There are three terms we can think of that we at Ivy Coach have proudly coined in college admissions. Now, these terms seem ubiquitous in the field. Curious to know what those terms are? May we not keep you in suspense any longer. Interest Quotient. It was always called Demonstrated Interest. But so many highly selective colleges literally quantify a student’s interest in attending the institution (hi, Emory!). After all, they want to know that if they offer a student admission, that student will attend. If the student chooses not to attend, that will hurt their yield — which indirectly impacts the school’s all-important “US News & World Report” ranking. Interest Quotient sounds a whole lot better than Demonstrated Interest, if you ask us. But we’re biased, admittedly.
Ivy Coach has coined three well known phrases in college admissions. And we’re proud of it.
And what’s the second term? Letter of Enthusiasm! It seems like every parent who comes to us now — whose child wasn’t our client prior to the Early Decision / Early Action round — is mentioning this phrase. Little do they know that we coined it years ago. Well, we guess they know now. The secret is out. We’re a business. We are not ashamed to boast of our mark on the college admissions community. Not one bit.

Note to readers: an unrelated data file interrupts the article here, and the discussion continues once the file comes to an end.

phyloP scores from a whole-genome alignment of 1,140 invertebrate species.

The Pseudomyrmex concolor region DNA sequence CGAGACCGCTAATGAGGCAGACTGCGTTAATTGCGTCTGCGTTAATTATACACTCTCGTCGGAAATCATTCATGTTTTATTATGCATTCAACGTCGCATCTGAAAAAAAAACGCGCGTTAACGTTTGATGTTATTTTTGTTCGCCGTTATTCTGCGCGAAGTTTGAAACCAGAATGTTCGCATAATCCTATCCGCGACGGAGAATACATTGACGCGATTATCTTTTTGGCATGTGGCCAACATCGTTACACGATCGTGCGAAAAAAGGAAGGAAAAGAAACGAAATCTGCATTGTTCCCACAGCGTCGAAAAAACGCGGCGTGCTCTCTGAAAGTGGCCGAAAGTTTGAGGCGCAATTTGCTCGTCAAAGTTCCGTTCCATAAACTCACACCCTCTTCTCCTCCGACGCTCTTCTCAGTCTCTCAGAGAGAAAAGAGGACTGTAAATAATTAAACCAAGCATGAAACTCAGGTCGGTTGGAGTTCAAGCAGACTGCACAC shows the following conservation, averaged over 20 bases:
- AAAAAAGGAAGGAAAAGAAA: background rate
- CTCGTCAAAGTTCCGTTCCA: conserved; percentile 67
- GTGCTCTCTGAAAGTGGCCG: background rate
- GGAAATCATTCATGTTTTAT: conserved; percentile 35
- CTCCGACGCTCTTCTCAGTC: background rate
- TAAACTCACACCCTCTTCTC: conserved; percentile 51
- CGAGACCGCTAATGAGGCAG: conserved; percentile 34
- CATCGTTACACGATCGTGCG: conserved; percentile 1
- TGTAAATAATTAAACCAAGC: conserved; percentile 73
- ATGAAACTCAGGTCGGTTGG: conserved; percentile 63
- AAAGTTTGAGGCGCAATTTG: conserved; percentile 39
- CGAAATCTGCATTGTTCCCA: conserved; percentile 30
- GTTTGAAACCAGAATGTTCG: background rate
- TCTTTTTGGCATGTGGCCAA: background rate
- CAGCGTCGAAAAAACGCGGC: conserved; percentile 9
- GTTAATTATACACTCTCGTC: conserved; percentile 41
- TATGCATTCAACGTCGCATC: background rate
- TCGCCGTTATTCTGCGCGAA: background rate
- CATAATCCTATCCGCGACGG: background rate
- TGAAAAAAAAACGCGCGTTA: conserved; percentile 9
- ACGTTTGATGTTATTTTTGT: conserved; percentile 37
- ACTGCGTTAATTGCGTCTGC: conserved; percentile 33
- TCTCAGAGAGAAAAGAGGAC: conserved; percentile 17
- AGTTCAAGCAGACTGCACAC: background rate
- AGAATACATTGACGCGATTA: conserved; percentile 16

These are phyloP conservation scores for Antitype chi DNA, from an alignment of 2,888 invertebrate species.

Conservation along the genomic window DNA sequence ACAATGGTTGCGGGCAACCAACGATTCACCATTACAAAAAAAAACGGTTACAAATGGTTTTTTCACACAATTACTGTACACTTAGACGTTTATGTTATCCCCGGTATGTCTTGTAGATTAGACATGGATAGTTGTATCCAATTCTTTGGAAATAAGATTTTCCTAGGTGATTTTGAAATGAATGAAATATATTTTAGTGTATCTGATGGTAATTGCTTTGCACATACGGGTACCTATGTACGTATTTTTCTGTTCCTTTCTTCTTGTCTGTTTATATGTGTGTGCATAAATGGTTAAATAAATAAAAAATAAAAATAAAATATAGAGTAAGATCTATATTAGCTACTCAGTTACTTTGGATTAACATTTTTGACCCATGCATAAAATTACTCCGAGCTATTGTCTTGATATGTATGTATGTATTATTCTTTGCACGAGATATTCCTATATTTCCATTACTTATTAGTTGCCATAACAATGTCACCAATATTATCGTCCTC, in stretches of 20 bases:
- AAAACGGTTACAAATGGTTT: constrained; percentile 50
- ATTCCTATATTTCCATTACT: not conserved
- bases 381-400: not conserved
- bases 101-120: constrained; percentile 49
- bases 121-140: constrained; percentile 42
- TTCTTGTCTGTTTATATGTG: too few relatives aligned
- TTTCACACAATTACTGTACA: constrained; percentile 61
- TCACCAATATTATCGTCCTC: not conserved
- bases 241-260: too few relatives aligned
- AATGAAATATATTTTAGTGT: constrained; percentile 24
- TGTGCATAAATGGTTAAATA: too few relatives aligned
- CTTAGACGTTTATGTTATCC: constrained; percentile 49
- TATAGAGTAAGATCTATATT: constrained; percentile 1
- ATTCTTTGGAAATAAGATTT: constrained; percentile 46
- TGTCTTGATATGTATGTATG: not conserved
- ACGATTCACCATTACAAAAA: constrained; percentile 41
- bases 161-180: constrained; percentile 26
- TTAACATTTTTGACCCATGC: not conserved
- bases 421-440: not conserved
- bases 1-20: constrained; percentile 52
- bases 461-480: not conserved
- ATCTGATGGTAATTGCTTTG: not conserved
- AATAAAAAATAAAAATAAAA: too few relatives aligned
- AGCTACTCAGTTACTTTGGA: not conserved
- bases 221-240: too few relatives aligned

So how about that third term, you ask? Postmortem Evaluation. Brian of our firm loves postmortems. After all, he came up with the idea for — and developed along with ABC Studios — the medical examiner show “Body of Proof” starring Dana Delaney. There were lots of postmortems in that show. As a side note, the show was originally intended to be titled “Body of Evidence” but the title wasn’t available for legal reasons (there was a reality television show of the same name). So Brian was tasked with putting together a list of potential titles. The list ran 500 deep. The first title on that list was “Body of Proof,” which most dismissed as lame. ABC and ABC Studios executives subsequently voted on the potential titles and, low and behold, they settled on “Body of Proof.” And not only did it become the title of the show, but we recently heard the expression “body of proof” in a commercial. It’s not a real expression. We made it up. Just like we made up Interest Quotient, Letter of Enthusiasm, and Postmortem Evaluation.
But they were catchy. They worked. It’s this very kind of marketability we bring to our students as they seek to stand out in highly selective college admissions. For the regular readers of our college admissions blog, remember the rubber-band ball kid? The admissions office sent her tons of rubber-bands with her offer of admission (back in the day when these were snail mailed — many years ago!). We’ve got loads of these stories. Don’t like our boasting? Too bad. It’s called marketing and, as you can see, we’re quite good at it. And we’re quite good at helping students gain admission to the colleges of their dreams.